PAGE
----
their tag value. When this route map is applied, only OSPF routes with a tag value of eight are
redistributed into the RIP network. All other routes with a different tag value are dropped.
Note. Configuring match statements is not required. However, if a route map does not contain any match
statements and the route map is applied using the ip redist command, the router redistributes all routes into
the network of the receiving protocol.
To modify route information before it is redistributed, use the ip route-map command with a set
parameter. For example,
-> ip route-map ospf-to-rip sequence-number 10 set tag 5
The above command configures a set statement for the ospf-to-rip route map that changes the route tag
value to five. Because this statement is part of the ospf-to-rip route map, it is only applied to routes that
have an existing tag value equal to eight.
The following is a summary of the commands used in the above examples:
-> ip route-map ospf-to-rip sequence-number 10 action permit
-> ip route-map ospf-to-rip sequence-number 10 match tag 8
-> ip route-map ospf-to-rip sequence-number 10 set tag 5
To verify a route map configuration, use the show ip route-map command:
-> show ip route-map
Route Maps: configured: 1 max: 200
Route Map: ospf-to-rip Sequence Number: 10 Action permit
match tag 8
set tag 5
Deleting a Route Map
Use the no form of the ip route-map command to delete an entire route map, a route map sequence, or a
specific statement within a sequence.
To delete an entire route map, enter no ip route-map followed by the route map name. For example, the
following command deletes the entire route map named redistipv4:
-> no ip route-map redistipv4
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Configuring RIP
Configuring Redistribution
To delete a specific sequence number within a route map, enter no ip route-map followed by the route
map name, then sequence-number followed by the actual number. For example, the following command
deletes sequence 10 from the redistipv4 route map:
-> no ip route-map redistipv4 sequence-number 10
Note that in the above example, the redistripv4 route map is not deleted. Only those statements associated
with sequence 10 are removed from the route map.
To delete a specific statement within a route map, enter no ip route-map followed by the route map name,
then sequence-number followed by the sequence number for the statement, then either match or set and
the match or set parameter and value. For example, the following command deletes only the match tag 8
statement from route map redistipv4 sequence 10:
-> no ip route-map redistipv4 sequence-number 10 match tag 8
Configuring Route Map Sequences
A route map consists of one or more sequences of statements. The sequence number determines which
statements belong to which sequence and the order in which sequences for the same route map are
processed.
To add match and set statements to an existing route map sequence, specify the same route map name and
sequence number for each statement. For example, the following series of commands creates route map
rm_1 and configures match and set statements for the rm_1 sequence 10:
-> ip route-map rm_1 sequence-number 10 action permit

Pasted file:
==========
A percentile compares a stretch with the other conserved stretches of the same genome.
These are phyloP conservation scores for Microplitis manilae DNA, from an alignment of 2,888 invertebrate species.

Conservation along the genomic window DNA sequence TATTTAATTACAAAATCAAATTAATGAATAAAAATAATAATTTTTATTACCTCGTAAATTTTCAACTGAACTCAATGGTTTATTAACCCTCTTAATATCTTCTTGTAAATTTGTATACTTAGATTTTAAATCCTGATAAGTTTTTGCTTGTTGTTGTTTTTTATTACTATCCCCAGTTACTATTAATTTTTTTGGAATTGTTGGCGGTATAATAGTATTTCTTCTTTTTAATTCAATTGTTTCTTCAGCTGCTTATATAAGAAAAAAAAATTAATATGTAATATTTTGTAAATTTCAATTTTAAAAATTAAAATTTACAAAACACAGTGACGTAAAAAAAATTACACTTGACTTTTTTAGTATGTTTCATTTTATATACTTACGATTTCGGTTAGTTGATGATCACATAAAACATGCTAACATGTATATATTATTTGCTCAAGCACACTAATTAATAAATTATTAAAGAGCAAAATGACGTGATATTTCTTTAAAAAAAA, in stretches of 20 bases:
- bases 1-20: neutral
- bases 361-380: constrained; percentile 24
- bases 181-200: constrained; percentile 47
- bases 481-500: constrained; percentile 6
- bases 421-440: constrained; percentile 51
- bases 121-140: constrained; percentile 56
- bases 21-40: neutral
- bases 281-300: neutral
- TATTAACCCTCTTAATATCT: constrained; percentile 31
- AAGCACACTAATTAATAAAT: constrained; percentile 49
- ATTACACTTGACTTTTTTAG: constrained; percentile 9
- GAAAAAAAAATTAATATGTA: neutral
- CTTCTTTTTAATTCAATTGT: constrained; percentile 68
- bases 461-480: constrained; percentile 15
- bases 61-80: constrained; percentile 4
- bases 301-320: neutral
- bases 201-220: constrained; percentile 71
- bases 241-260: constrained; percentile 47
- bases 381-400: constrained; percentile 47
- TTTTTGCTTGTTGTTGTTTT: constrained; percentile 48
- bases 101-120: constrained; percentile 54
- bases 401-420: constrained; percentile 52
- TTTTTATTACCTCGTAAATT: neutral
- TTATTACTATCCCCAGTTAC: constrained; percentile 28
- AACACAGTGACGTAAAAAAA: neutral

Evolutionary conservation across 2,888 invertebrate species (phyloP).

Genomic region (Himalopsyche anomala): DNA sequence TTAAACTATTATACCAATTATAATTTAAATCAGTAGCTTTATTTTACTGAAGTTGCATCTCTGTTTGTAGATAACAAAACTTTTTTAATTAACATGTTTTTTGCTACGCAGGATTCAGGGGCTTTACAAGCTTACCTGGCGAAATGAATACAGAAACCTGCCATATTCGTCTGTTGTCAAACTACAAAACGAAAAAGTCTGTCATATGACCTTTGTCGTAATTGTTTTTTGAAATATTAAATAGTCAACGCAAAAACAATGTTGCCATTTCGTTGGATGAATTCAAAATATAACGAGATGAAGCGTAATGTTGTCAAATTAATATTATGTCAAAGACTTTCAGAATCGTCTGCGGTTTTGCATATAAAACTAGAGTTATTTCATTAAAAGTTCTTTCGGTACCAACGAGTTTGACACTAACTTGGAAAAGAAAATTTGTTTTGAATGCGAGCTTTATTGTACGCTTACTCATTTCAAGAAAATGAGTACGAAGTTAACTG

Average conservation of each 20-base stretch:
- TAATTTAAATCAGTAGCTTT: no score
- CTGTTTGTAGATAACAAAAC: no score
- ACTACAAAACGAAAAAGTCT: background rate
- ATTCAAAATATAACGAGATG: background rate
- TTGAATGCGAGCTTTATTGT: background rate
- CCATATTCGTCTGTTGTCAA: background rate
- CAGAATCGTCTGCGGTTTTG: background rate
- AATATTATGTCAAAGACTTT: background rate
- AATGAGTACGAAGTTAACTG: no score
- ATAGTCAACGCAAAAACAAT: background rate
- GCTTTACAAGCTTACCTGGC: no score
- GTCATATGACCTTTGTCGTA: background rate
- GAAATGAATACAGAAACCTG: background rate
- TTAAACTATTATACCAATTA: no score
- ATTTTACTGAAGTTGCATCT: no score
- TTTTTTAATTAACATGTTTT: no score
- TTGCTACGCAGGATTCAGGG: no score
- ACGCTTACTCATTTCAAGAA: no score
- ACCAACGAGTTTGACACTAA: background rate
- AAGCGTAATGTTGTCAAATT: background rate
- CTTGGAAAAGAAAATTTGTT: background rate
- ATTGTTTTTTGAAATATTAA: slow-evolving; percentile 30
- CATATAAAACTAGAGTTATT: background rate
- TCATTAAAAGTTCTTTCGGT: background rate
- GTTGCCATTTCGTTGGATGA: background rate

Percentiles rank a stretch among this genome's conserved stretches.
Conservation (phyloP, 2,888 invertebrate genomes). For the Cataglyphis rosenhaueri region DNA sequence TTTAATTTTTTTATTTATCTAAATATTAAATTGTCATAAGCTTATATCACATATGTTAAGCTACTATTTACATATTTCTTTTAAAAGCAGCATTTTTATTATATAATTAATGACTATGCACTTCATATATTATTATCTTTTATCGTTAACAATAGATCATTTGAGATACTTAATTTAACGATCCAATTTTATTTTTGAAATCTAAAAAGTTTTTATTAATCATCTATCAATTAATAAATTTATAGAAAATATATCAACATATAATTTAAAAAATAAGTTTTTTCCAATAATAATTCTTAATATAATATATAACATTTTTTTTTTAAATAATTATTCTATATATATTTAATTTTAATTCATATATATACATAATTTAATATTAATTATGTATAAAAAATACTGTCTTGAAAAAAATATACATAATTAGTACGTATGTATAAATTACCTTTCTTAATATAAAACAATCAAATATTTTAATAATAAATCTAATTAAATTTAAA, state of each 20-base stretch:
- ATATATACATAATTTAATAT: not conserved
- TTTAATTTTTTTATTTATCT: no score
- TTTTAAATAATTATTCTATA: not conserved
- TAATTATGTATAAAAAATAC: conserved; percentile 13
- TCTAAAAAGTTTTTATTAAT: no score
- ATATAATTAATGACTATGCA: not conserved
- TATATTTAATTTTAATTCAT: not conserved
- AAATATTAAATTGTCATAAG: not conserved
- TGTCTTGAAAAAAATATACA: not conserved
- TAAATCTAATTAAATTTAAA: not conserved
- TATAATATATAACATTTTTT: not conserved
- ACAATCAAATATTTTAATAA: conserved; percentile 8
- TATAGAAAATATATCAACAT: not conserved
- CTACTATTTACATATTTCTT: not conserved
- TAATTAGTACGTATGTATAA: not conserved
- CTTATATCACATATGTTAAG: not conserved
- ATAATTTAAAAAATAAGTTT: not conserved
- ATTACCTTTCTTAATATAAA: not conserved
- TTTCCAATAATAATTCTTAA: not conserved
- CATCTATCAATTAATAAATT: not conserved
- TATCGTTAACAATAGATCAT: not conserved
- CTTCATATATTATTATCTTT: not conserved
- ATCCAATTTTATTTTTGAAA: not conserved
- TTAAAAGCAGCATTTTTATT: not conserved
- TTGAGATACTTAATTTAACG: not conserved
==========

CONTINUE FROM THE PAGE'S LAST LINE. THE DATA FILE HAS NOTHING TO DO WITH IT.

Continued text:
-> ip route-map rm_1 sequence-number 10 match tag 8
-> ip route-map rm_1 sequence-number 10 set metric 1
To configure a new sequence of statements for an existing route map, specify the same route map name
but use a different sequence number. For example, the following command creates a new sequence 20 for
the rm_1 route map:
-> ip route-map rm_1 sequence-number 20 action permit
-> ip route-map rm_1 sequence-number 20 match ipv4-interface to-finance
-> ip route-map rm_1 sequence-number 20 set metric 5
The resulting route map appears as follows:
-> show ip route-map rm_1
Route Map: rm_1 Sequence Number: 10 Action permit
match tag 8
set metric 1
Route Map: rm_1 Sequence Number: 20 Action permit
match ipv4 interface to-finance
set metric 5
Sequence 10 and sequence 20 are both linked to route map rm_1 and are processed in ascending order
according to their sequence number value. Note that there is an implied logical OR between sequences. As
a result, if there is no match for the tag value in sequence 10, then the match interface statement in
sequence 20 is processed. However, if a route matches the tag 8 value, then sequence 20 is not used. The
set statement for whichever sequence was matched is applied.
A route map sequence contains multiple match statements. If these statements are of the same kind (e.g.,
match tag 5, match tag 8, etc.) then a logical OR is implied between each like statement. If the match
statements specify different types of matches (e.g. match tag 5, match ip4 interface to-finance, etc.), then a
logical AND is implied between each statement. For example, the following route map sequence
redistributes a route if its tag is either 8 or 5:
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Configuring RIP
Configuring Redistribution
-> ip route-map rm_1 sequence-number 10 action permit
-> ip route-map rm_1 sequence-number 10 match tag 5
-> ip route-map rm_1 sequence-number 10 match tag 8
The following route map sequence redistributes a route if the route has a tag of 8 or 5 and the route was
learned on the IPv4 interface to-finance:
->
->
->
->
ip
ip
ip
ip
route-map
route-map
route-map
route-map
rm_1
rm_1
rm_1
rm_1
sequence-number
sequence-number
sequence-number
sequence-number
10
10
10
10
action permit
match tag 5
match tag 8
match ipv4-interface to-finance
Configuring Access Lists
An IP access list provides a convenient way to add multiple IPv4 or IPv6 addresses to a route map. Using
an access list avoids having to enter a separate route map statement for each individual IP address. Instead,